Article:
At the VIAT multi academy trust, each school decides on a pilot project to trial in relation to SEND provision. The results of these projects are shared annually and presented to the governors of all the schools in the Trust as well as the Trustees. Over time, this has created a bank of evidence-informed trials and data that all schools in the Trust can take and adapt for their own context, collaborating where appropriate to learn from the experiences of others. Another school in Kent had training around effective use of the Mainstream Core Standards which was attended by both staff and governors. This shared message ensured clarity of vision and is supporting the governing body to support the school.
Embedding SEND in All Aspects of the School
Confident teachers are ones who are fully informed. In the area of support for learners with SEND, it can sometimes feel like that knowledge of strategies to support individual pupils can sit with the SENCO. Many schools now invest in software packages to put strategies at teachers’ fingertips. Sometimes tied to the school MIS, these packages, where used best, enable teachers to confidently adapt their lessons based on an accurate and expert understanding of what each pupil needs to succeed. Such packages also ensure that updates and changes can be immediately communicated to all staff, with no delay or confusion resulting from sharing information via email or other forms of communication.
Jo Cyman, the SENCO at Thamesview in Gravesend, conducts regular learning walks, looking at pupils with specific areas of need in a range of classrooms, and comparing both the quality of work these pupils are producing, as well as identifying where and how the strategies on each ‘Pupil Passport’ are being effectively deployed. These successes are then celebrated in staff briefings, reinforcing the importance of effective strategies and the impacts that these can have on individual pupils and keeping inclusion ‘on the agenda’ for all.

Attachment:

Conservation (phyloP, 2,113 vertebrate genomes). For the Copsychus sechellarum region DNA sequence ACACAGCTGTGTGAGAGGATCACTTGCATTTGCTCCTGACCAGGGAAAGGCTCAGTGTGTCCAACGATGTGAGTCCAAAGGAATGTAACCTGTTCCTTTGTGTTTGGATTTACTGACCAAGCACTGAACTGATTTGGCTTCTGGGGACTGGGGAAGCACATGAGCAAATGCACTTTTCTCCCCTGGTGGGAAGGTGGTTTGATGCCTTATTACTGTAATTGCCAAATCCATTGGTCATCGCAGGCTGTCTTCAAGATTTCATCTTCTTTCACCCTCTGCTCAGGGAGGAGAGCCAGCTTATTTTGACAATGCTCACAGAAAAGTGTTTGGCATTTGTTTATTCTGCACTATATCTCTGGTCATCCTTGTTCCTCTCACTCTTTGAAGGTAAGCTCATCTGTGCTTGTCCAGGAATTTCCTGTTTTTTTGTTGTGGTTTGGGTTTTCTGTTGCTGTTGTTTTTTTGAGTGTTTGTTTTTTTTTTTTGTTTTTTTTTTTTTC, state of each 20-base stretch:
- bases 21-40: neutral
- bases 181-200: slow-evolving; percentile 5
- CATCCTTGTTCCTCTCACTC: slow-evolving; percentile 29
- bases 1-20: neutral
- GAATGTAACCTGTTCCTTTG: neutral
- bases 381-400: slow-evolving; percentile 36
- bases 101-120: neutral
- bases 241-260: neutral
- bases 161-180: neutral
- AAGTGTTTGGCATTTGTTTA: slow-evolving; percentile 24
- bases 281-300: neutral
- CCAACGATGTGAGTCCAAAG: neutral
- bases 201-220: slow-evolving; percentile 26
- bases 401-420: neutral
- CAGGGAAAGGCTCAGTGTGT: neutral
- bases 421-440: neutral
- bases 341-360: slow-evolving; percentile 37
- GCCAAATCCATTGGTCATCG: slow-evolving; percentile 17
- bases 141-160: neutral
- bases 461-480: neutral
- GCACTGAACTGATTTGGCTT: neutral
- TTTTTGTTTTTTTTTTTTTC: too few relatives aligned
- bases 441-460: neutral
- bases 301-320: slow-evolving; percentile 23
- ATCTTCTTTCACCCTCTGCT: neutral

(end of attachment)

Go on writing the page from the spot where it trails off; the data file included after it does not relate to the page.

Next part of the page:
Sometimes, even with the most efficient information systems, teachers have specific questions or need some more bespoke advice. Tunbridge Wells Grammar School for Boys makes use of a regular ‘drop in’ slot in the staff room (biscuits provided!) where the SENCO and inclusion team are available for teachers to ask questions or share things that have happened in their lessons with particular pupils – without the need for formal reports or waiting for meetings.
More Than Just Outcomes
Schools who are monitoring the participation of pupils with SEND in the wider life of the school, for example in extra-curricular activities; trips; student leadership opportunities, have a much clearer picture of the extent to which they are meeting the needs of all of their pupils. Increasingly there are technological tools to support with this - we have seen schools making innovative use of QR codes to record attendance at after school clubs, for example – but a personal approach works well here too. Asking pupils themselves why they do/do not choose to participate in wider activities, and then using that powerful knowledge to explore further. Where participation is low: what is the barrier? And as leaders what can we do to try to remove it?
A heartfelt well done to all of you who work so hard to get this right for all the pupils in your settings. If you’d like any further information about any of the approaches mentioned above, please get in contact. All the best for the year ahead, with all the challenges and opportunities that entails.
Senior Improvement Adviser - School Improvement (Secondary and Special Education)